Somewhere in a corner of my tiny flat, in a bag with other bags piled on top of it, is the copy of Kenneth Grahame’s The Wind in the Willows that my parents bought me and which I read before I reached the age of 10. Though it is literally decades since I last read it, I keep it, not only for the direct link it gives me to times gone, but because it is a good and great book. I must find it now, and re-acquaint myself with the Mole, the water Rat, Mr Toad and Mr Badger, and the magic that existed on the Riverbank.
What prompts me to this determination is a letter in today’s Observer from one Geoff Fenwick of Southport (shame on a fellow Lancastrian). Apparently, I cannot link you to the letter in question, so must precis the same here.
Mr Fenwick writes in respect of a feature upon children and Speed Reading, published two Sundays previously, and commented upon in the ‘Letters to the Editor’ section a week hence. Mr Fenwick suggests that he is “…uncertain if pupils need to read every word in a book once they become proficient.” His example is The Wind in the Willows, and in particular the “allegorical chapter titled, The Piper at the Gates of Dawn, which many boys and girls might well ignore.”
Mr Fenwick does not give a reason why boys and girls, however many they be, and how they shall be distinguished from the remainder who, we must infer, are abandoned to do as they wilt, should avoid this chapter. Instead, he admiringly proffers John Steinbeck for his advice that readers who found his “passages or chapters self-indulgent or too wordy” to miss these out.
Indeed, with evident approval of its application to ‘The Piper at the Gates of Dawn’, Mr Fenwick quotes Steinbeck’s term for such writing, ‘hooptedoodle’.
The term comes from a brief prologue to Steinbeck’s novel, Sweet Thursday, and you can link here to the prologue itself and a thoughtful discussion of its implications that suggests that Mr Fenwick is perhaps being less than apposite in quoting the term so approvingly.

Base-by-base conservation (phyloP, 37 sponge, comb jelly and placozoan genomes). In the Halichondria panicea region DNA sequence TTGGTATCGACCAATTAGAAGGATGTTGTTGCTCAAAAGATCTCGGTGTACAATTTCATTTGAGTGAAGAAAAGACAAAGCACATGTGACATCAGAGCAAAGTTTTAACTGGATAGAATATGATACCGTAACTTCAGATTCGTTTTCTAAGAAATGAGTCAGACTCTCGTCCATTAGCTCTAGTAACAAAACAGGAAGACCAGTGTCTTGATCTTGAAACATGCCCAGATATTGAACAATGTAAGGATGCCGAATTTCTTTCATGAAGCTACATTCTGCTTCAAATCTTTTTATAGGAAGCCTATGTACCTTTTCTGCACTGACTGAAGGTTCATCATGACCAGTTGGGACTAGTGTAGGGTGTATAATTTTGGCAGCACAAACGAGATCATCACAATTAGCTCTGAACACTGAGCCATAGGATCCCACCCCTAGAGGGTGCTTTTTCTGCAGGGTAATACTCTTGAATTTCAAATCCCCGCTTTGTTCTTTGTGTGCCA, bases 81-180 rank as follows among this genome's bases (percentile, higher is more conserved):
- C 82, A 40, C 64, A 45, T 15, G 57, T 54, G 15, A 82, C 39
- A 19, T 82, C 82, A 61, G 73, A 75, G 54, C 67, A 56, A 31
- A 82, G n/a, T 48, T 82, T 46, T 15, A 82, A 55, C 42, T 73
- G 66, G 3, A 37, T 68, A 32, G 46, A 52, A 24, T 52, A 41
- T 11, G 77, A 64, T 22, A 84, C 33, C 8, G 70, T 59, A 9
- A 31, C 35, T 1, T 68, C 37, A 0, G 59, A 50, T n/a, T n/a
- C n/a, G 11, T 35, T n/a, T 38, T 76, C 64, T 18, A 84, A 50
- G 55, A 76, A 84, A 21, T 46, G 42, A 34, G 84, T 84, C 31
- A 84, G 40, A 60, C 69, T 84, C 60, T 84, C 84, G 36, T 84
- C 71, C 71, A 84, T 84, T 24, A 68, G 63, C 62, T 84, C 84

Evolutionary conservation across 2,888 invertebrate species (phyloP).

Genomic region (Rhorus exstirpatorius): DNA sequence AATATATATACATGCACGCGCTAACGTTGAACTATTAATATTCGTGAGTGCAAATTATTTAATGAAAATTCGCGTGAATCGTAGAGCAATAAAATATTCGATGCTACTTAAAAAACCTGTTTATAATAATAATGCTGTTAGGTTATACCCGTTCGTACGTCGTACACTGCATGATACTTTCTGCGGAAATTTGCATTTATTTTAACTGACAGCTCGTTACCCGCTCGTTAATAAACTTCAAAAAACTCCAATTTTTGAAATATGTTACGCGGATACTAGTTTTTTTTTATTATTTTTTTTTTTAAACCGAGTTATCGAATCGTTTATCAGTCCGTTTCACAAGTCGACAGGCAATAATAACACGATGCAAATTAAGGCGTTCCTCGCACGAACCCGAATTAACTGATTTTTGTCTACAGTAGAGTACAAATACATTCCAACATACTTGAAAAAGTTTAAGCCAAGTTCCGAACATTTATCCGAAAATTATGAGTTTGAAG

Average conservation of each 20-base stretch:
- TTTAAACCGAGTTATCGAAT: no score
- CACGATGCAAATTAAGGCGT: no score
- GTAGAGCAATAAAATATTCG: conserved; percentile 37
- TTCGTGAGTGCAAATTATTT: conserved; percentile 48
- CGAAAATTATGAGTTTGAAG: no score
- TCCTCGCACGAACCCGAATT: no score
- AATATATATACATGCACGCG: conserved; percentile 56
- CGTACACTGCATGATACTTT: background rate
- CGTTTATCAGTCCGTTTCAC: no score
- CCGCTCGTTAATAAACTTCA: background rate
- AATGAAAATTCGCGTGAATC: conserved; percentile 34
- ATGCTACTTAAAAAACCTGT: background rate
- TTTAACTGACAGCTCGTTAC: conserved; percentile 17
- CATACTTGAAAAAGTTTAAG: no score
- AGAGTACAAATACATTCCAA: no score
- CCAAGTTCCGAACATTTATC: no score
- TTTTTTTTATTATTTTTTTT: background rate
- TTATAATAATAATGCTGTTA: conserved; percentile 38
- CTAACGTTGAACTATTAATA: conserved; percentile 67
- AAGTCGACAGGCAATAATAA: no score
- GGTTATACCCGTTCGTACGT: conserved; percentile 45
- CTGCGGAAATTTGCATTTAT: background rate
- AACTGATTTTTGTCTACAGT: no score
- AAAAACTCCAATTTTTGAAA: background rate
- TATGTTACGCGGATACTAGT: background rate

No, I find myself asking exactly why Mr Fenwick is suggesting that younger readers of The Wind in the Willows (or at least ‘many’ such) should transfer directly from Chapter 6 of the book to Chapter 8, omitting what is, by common consent, the most intense, moving and deeply lyrical passage of the book. The answer is, unfortunately, self-evident.
I would hope that for most of you who read this there would be no need to explain ‘The Piper at the Gates of Dawn’ but for those of you who have never read a book that is now over a century old and may be regarded as too old-fashioned, there may be a need. The chapter does not form part of the main narrative strand concerning Toad, and indeed he doesn’t appear in these pages. Simply told, Otter is concerned about his young pup, Portly, who has gone missing. The Water Rat and the Mole set off in Ratty’s boat to hunt for the missing child: they fall into a mystical experience in which they find Portly safe and secure, sleeping at the feet of the God Pan, whom they regard with awe, love and fear. Lest their minds be troubled afterwards, Pan removes their memories of this encounter.
Everything about this chapter is on a level higher than elsewhere in the book. Though this is Pan’s only incursion into The Wind in the Willows, he was a common figure in other of Grahame’s work, and there is learned discussion as to whether the author worshipped Pan.
If he did not, he was able to understand those who did, and place that worship into the heads and hearts of two small, and in truth vulnerable creatures, and through them communicate that experience to readers, even those under the age of ten. I always found “The Piper at the Gates of Dawn” a strange experience, something where the book went into waters deeper than elsewhere, waters where it was impossible to tread for any length of time. The chapter is essential to the book, but in a way that I recognised even at so young an age, it is not of it.
What Mr Fenwick is advocating, without declaring his colours, is censorship, withholding of a non-Christian, yet very powerful experience from those on whom it may have a powerful, perhaps even formative effect. I disagree with him, utterly. I would have a smidgen of respect for him if he were open in his intentions, instead of furtive.
I grew up not a pagan. I grew up baptized into the Church of England, but I was never confirmed, and over the years I have moved further across the scale until I now pragmatically call myself an atheist. For many years, I had the strongest taste in my literature for Fantasy and SF: in that respect, “The Piper at the Gates of Dawn” may be said to have been the basis of that imaginative interest.
I need to find the book, to re-read it after so many years, to immerse myself in its pages once more, free from censorship.
And on a less emotive note, I simply cannot support suggesting to boys and girls that they leave anything out. If it is there it is there because the author chose for it to be there. You should read more, not less, expose yourself to as many things as possible, not fewer, to prepare yourself properly for deciding on what you believe, and who you are. Don’t let people tell you to leave things out. Especially when they won’t tell you why.